With Mishana Hosseinioun
By Mishana Hosseinioun
August 11, 2005
Free health care and education, a democratically elected King,
and no private property -- such is a state of Utopia as fashioned
by Sir Thomas More, in early 16th century London. Not even Marx'
Manifesto figures into this forgotten Brit vision of a classless
society. Still, when five centuries later, we condescendingly
refer to something as utopian, lurking somewhere beneath our passive
aggressive remark is a concurrent resentment for the status quo
separating us from our desired, ideal state of collective being
-- the kind of resentment that all, including our inner real estate
developer, may contend with at one psychological level or another.
It is not to say that achieving Utopia is fundamentally advisable
or conversely, that it 'should not be tried at home;' rather,
the very notion of the ideal, never before having been achieved
in our documented, non-mythical history, must be redefined altogether.
As a species, our sheer terror of falling short of ethereal perfection
has led us to push the notion of perfect harmony so far off the
scale of realizable aspirations, that we are content settling
with mediocrity or flat-out inequity so as not to individually
trail off the map of socially esteemed standards.
Faced with no other outlet, this primordial fear finds further
release in an inflated sense of cool and superiority vis-à-vis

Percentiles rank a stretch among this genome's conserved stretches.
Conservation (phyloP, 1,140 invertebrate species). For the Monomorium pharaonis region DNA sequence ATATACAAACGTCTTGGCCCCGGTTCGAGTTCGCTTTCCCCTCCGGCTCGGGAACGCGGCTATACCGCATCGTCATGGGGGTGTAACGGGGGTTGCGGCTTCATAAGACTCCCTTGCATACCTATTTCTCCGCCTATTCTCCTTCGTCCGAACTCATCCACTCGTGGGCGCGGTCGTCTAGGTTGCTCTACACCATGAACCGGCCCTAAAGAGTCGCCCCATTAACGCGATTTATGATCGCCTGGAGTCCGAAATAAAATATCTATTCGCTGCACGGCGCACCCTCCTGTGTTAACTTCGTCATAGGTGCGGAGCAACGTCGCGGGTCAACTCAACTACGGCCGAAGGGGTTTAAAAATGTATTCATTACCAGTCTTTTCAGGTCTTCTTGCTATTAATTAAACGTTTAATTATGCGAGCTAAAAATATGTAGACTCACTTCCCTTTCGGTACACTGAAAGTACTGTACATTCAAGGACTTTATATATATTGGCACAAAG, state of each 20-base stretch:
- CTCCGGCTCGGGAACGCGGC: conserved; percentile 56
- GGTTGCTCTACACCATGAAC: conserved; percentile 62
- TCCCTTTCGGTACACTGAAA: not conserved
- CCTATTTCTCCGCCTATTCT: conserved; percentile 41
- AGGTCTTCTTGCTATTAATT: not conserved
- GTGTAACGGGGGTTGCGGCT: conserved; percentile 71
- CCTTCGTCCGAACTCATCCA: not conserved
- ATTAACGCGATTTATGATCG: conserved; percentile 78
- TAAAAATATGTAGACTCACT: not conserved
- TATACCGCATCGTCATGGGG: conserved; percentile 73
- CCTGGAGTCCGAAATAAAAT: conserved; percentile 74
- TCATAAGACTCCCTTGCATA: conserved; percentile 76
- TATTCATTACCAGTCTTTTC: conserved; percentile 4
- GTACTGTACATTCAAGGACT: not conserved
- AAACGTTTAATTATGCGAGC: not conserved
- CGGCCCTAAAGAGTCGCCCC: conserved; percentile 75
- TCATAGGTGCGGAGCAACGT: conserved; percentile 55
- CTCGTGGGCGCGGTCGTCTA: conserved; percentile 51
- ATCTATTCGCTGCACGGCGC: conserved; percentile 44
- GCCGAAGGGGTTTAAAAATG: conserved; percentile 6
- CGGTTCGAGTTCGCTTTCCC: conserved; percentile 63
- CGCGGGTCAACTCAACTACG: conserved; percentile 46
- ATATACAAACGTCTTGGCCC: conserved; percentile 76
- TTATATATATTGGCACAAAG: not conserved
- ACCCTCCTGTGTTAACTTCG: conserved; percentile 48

a bogey-idealism, reserved for consumption by rogue agents and
enemies of the state only. What is more, confirming everyone's
worst fears are those who dare think in the removed, idealistic
realm and who are subsequently thrown off the deep end -- Sir
Thomas More's head, July 6, 1535, being one case in point.
While some in smaller circles or in given decades such as the
sixties, may claim a Utopia for themselves, it is typically never
much more than a illusion of the latter -- a mere bubble to be
busted by the next cop or dotcom pinhead. Even now, cruising in
our respective economy, business, and first class airplane seats,
it becomes difficult to imagine a social plane in which all could
have the same legroom and delicious steak dinner, and never at
the penalty of the other. Instead, there will invariably be the
red eyes and their twinkling counterparts, the bloated bellies,
and satiated brethren, and never a communal ramp leading to the
aircraft to so much as risk an accidental run in between the divided
While each group of world passengers is destined for a distinctly
separate fate, some will argue that Utopia is only a chance upgrade
away, or in a decision as conclusive as blowing off last month's
paycheck on an extra yard of reclining space -- on the second
floor of the 747. In other words, buddy, Utopia departs at 0600
and often lands quicker than you can say more Bailey's please;
however, technically, not even skeptics will dare call you idealistic
for the next 12 hours and 14 minutes if they are also suspended
at 34,000 feet, doing 560 mph in no man's land.
Mishana Hosseinioun is the Program Director of
International Convention on Human Rights (ICHR), a non-profit
dedicated to drafting a legally enforceable international human
rights document. She is a longstanding intern in Mayor Gavin Newsom's
office in San Francisco and a recent graduate of Rhetoric and
Near Eastern Studies from the University of California, Berkeley.
Email Mishana at Mishana@ichr.org
Editor's Note: Views expressed by columnists
published on FogCityJournal.com are not necessarily the views or beliefs of
Fog City Journal. Fog City Journal supports free speech in all its varied forms
and provides a forum for a complete spectrum of viewpoints.